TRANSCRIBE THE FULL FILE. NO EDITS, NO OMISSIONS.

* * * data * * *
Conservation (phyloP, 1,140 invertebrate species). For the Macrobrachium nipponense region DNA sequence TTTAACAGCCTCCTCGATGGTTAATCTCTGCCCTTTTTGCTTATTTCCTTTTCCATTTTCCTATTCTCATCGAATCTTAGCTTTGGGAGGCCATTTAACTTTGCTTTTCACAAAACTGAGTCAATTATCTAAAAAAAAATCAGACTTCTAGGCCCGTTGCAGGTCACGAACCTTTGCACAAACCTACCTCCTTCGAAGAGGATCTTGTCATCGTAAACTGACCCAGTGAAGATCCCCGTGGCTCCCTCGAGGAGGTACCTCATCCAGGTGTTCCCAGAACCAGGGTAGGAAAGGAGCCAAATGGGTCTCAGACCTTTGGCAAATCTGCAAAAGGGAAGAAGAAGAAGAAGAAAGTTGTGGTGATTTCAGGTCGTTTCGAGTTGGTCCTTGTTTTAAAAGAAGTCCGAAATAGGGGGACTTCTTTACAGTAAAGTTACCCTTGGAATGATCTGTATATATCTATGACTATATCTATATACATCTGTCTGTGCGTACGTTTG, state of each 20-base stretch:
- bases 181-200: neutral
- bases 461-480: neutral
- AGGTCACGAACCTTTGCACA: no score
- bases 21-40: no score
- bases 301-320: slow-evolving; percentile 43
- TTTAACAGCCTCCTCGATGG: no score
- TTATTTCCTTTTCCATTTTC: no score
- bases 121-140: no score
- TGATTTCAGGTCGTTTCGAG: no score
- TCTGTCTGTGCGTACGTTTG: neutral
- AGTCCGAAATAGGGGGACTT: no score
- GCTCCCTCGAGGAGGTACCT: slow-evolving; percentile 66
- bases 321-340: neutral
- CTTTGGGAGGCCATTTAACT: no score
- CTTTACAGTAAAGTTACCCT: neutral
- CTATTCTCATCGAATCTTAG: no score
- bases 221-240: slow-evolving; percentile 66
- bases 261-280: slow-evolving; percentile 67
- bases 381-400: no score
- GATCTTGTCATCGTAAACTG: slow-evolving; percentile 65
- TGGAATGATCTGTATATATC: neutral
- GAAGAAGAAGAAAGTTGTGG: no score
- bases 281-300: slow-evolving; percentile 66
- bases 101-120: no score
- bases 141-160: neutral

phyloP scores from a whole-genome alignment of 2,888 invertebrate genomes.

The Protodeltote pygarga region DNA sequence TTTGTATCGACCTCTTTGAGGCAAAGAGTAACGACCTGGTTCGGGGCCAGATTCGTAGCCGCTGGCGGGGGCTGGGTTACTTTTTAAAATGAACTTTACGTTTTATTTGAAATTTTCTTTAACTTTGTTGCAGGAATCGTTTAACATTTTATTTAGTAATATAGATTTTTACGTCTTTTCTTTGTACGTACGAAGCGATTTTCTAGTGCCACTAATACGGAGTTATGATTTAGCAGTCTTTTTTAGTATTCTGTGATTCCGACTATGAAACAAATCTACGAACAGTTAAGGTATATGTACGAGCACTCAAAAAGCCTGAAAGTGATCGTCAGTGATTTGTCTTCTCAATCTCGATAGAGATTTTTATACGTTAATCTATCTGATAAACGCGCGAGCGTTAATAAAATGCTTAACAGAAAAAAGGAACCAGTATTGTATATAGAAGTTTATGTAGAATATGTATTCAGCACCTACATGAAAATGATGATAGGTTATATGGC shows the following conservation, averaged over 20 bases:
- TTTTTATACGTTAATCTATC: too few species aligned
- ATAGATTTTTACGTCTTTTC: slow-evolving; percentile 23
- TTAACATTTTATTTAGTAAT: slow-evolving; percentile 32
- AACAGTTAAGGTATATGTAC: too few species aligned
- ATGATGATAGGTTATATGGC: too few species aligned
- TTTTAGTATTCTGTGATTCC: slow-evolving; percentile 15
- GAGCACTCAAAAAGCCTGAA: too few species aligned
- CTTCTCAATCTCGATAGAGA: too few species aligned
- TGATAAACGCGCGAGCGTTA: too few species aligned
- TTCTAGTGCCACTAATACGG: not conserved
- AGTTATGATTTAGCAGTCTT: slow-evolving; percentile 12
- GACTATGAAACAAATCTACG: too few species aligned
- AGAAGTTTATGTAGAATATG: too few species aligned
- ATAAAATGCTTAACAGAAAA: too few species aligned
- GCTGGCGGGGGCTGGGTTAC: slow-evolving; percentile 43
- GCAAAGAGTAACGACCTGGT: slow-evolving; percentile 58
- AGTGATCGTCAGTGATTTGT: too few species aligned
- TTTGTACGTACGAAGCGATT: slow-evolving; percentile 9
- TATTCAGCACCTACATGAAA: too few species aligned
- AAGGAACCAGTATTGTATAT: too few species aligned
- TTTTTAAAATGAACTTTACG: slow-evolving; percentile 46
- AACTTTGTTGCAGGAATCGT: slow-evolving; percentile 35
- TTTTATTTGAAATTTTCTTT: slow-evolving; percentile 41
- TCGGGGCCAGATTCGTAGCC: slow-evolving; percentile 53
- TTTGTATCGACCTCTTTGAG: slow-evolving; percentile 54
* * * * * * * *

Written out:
Conservation (phyloP, 1,140 invertebrate species). For the Macrobrachium nipponense region DNA sequence TTTAACAGCCTCCTCGATGGTTAATCTCTGCCCTTTTTGCTTATTTCCTTTTCCATTTTCCTATTCTCATCGAATCTTAGCTTTGGGAGGCCATTTAACTTTGCTTTTCACAAAACTGAGTCAATTATCTAAAAAAAAATCAGACTTCTAGGCCCGTTGCAGGTCACGAACCTTTGCACAAACCTACCTCCTTCGAAGAGGATCTTGTCATCGTAAACTGACCCAGTGAAGATCCCCGTGGCTCCCTCGAGGAGGTACCTCATCCAGGTGTTCCCAGAACCAGGGTAGGAAAGGAGCCAAATGGGTCTCAGACCTTTGGCAAATCTGCAAAAGGGAAGAAGAAGAAGAAGAAAGTTGTGGTGATTTCAGGTCGTTTCGAGTTGGTCCTTGTTTTAAAAGAAGTCCGAAATAGGGGGACTTCTTTACAGTAAAGTTACCCTTGGAATGATCTGTATATATCTATGACTATATCTATATACATCTGTCTGTGCGTACGTTTG, state of each 20-base stretch:
- bases 181-200: neutral
- bases 461-480: neutral
- AGGTCACGAACCTTTGCACA: no score
- bases 21-40: no score
- bases 301-320: slow-evolving; percentile 43
- TTTAACAGCCTCCTCGATGG: no score
- TTATTTCCTTTTCCATTTTC: no score
- bases 121-140: no score
- TGATTTCAGGTCGTTTCGAG: no score
- TCTGTCTGTGCGTACGTTTG: neutral
- AGTCCGAAATAGGGGGACTT: no score
- GCTCCCTCGAGGAGGTACCT: slow-evolving; percentile 66
- bases 321-340: neutral
- CTTTGGGAGGCCATTTAACT: no score
- CTTTACAGTAAAGTTACCCT: neutral
- CTATTCTCATCGAATCTTAG: no score
- bases 221-240: slow-evolving; percentile 66
- bases 261-280: slow-evolving; percentile 67
- bases 381-400: no score
- GATCTTGTCATCGTAAACTG: slow-evolving; percentile 65
- TGGAATGATCTGTATATATC: neutral
- GAAGAAGAAGAAAGTTGTGG: no score
- bases 281-300: slow-evolving; percentile 66
- bases 101-120: no score
- bases 141-160: neutral

phyloP scores from a whole-genome alignment of 2,888 invertebrate genomes.

The Protodeltote pygarga region DNA sequence TTTGTATCGACCTCTTTGAGGCAAAGAGTAACGACCTGGTTCGGGGCCAGATTCGTAGCCGCTGGCGGGGGCTGGGTTACTTTTTAAAATGAACTTTACGTTTTATTTGAAATTTTCTTTAACTTTGTTGCAGGAATCGTTTAACATTTTATTTAGTAATATAGATTTTTACGTCTTTTCTTTGTACGTACGAAGCGATTTTCTAGTGCCACTAATACGGAGTTATGATTTAGCAGTCTTTTTTAGTATTCTGTGATTCCGACTATGAAACAAATCTACGAACAGTTAAGGTATATGTACGAGCACTCAAAAAGCCTGAAAGTGATCGTCAGTGATTTGTCTTCTCAATCTCGATAGAGATTTTTATACGTTAATCTATCTGATAAACGCGCGAGCGTTAATAAAATGCTTAACAGAAAAAAGGAACCAGTATTGTATATAGAAGTTTATGTAGAATATGTATTCAGCACCTACATGAAAATGATGATAGGTTATATGGC shows the following conservation, averaged over 20 bases:
- TTTTTATACGTTAATCTATC: too few species aligned
- ATAGATTTTTACGTCTTTTC: slow-evolving; percentile 23
- TTAACATTTTATTTAGTAAT: slow-evolving; percentile 32
- AACAGTTAAGGTATATGTAC: too few species aligned
- ATGATGATAGGTTATATGGC: too few species aligned
- TTTTAGTATTCTGTGATTCC: slow-evolving; percentile 15
- GAGCACTCAAAAAGCCTGAA: too few species aligned
- CTTCTCAATCTCGATAGAGA: too few species aligned
- TGATAAACGCGCGAGCGTTA: too few species aligned
- TTCTAGTGCCACTAATACGG: not conserved
- AGTTATGATTTAGCAGTCTT: slow-evolving; percentile 12
- GACTATGAAACAAATCTACG: too few species aligned
- AGAAGTTTATGTAGAATATG: too few species aligned
- ATAAAATGCTTAACAGAAAA: too few species aligned
- GCTGGCGGGGGCTGGGTTAC: slow-evolving; percentile 43
- GCAAAGAGTAACGACCTGGT: slow-evolving; percentile 58
- AGTGATCGTCAGTGATTTGT: too few species aligned
- TTTGTACGTACGAAGCGATT: slow-evolving; percentile 9
- TATTCAGCACCTACATGAAA: too few species aligned
- AAGGAACCAGTATTGTATAT: too few species aligned
- TTTTTAAAATGAACTTTACG: slow-evolving; percentile 46
- AACTTTGTTGCAGGAATCGT: slow-evolving; percentile 35
- TTTTATTTGAAATTTTCTTT: slow-evolving; percentile 41
- TCGGGGCCAGATTCGTAGCC: slow-evolving; percentile 53
- TTTGTATCGACCTCTTTGAG: slow-evolving; percentile 54